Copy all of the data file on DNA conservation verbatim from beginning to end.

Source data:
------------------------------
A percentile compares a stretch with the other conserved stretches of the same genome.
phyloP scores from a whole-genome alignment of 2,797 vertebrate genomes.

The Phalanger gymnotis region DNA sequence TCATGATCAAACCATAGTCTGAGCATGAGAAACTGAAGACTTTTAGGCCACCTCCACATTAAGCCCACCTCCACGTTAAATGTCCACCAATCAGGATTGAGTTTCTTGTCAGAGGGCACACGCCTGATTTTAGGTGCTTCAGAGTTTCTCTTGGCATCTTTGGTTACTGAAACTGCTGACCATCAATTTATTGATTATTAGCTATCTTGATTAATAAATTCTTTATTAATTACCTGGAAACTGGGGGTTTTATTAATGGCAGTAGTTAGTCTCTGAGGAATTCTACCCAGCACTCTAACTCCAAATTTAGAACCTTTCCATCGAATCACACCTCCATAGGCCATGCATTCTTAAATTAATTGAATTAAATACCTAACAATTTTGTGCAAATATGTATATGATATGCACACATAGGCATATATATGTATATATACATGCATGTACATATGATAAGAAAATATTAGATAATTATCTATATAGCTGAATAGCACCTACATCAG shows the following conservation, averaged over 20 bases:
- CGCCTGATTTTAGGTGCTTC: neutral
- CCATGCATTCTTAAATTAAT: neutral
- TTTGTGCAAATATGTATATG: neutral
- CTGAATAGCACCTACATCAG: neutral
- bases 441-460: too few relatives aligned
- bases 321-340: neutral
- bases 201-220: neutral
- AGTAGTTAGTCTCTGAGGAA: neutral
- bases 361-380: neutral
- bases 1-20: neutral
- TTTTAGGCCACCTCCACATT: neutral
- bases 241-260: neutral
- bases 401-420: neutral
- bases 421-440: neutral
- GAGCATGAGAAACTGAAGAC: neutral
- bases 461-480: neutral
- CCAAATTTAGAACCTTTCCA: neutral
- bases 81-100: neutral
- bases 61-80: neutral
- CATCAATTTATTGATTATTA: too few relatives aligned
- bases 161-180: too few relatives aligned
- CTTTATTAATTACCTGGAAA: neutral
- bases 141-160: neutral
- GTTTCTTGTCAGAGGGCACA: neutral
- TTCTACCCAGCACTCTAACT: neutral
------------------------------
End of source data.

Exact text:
A percentile compares a stretch with the other conserved stretches of the same genome.
phyloP scores from a whole-genome alignment of 2,797 vertebrate genomes.

The Phalanger gymnotis region DNA sequence TCATGATCAAACCATAGTCTGAGCATGAGAAACTGAAGACTTTTAGGCCACCTCCACATTAAGCCCACCTCCACGTTAAATGTCCACCAATCAGGATTGAGTTTCTTGTCAGAGGGCACACGCCTGATTTTAGGTGCTTCAGAGTTTCTCTTGGCATCTTTGGTTACTGAAACTGCTGACCATCAATTTATTGATTATTAGCTATCTTGATTAATAAATTCTTTATTAATTACCTGGAAACTGGGGGTTTTATTAATGGCAGTAGTTAGTCTCTGAGGAATTCTACCCAGCACTCTAACTCCAAATTTAGAACCTTTCCATCGAATCACACCTCCATAGGCCATGCATTCTTAAATTAATTGAATTAAATACCTAACAATTTTGTGCAAATATGTATATGATATGCACACATAGGCATATATATGTATATATACATGCATGTACATATGATAAGAAAATATTAGATAATTATCTATATAGCTGAATAGCACCTACATCAG shows the following conservation, averaged over 20 bases:
- CGCCTGATTTTAGGTGCTTC: neutral
- CCATGCATTCTTAAATTAAT: neutral
- TTTGTGCAAATATGTATATG: neutral
- CTGAATAGCACCTACATCAG: neutral
- bases 441-460: too few relatives aligned
- bases 321-340: neutral
- bases 201-220: neutral
- AGTAGTTAGTCTCTGAGGAA: neutral
- bases 361-380: neutral
- bases 1-20: neutral
- TTTTAGGCCACCTCCACATT: neutral
- bases 241-260: neutral
- bases 401-420: neutral
- bases 421-440: neutral
- GAGCATGAGAAACTGAAGAC: neutral
- bases 461-480: neutral
- CCAAATTTAGAACCTTTCCA: neutral
- bases 81-100: neutral
- bases 61-80: neutral
- CATCAATTTATTGATTATTA: too few relatives aligned
- bases 161-180: too few relatives aligned
- CTTTATTAATTACCTGGAAA: neutral
- bases 141-160: neutral
- GTTTCTTGTCAGAGGGCACA: neutral
- TTCTACCCAGCACTCTAACT: neutral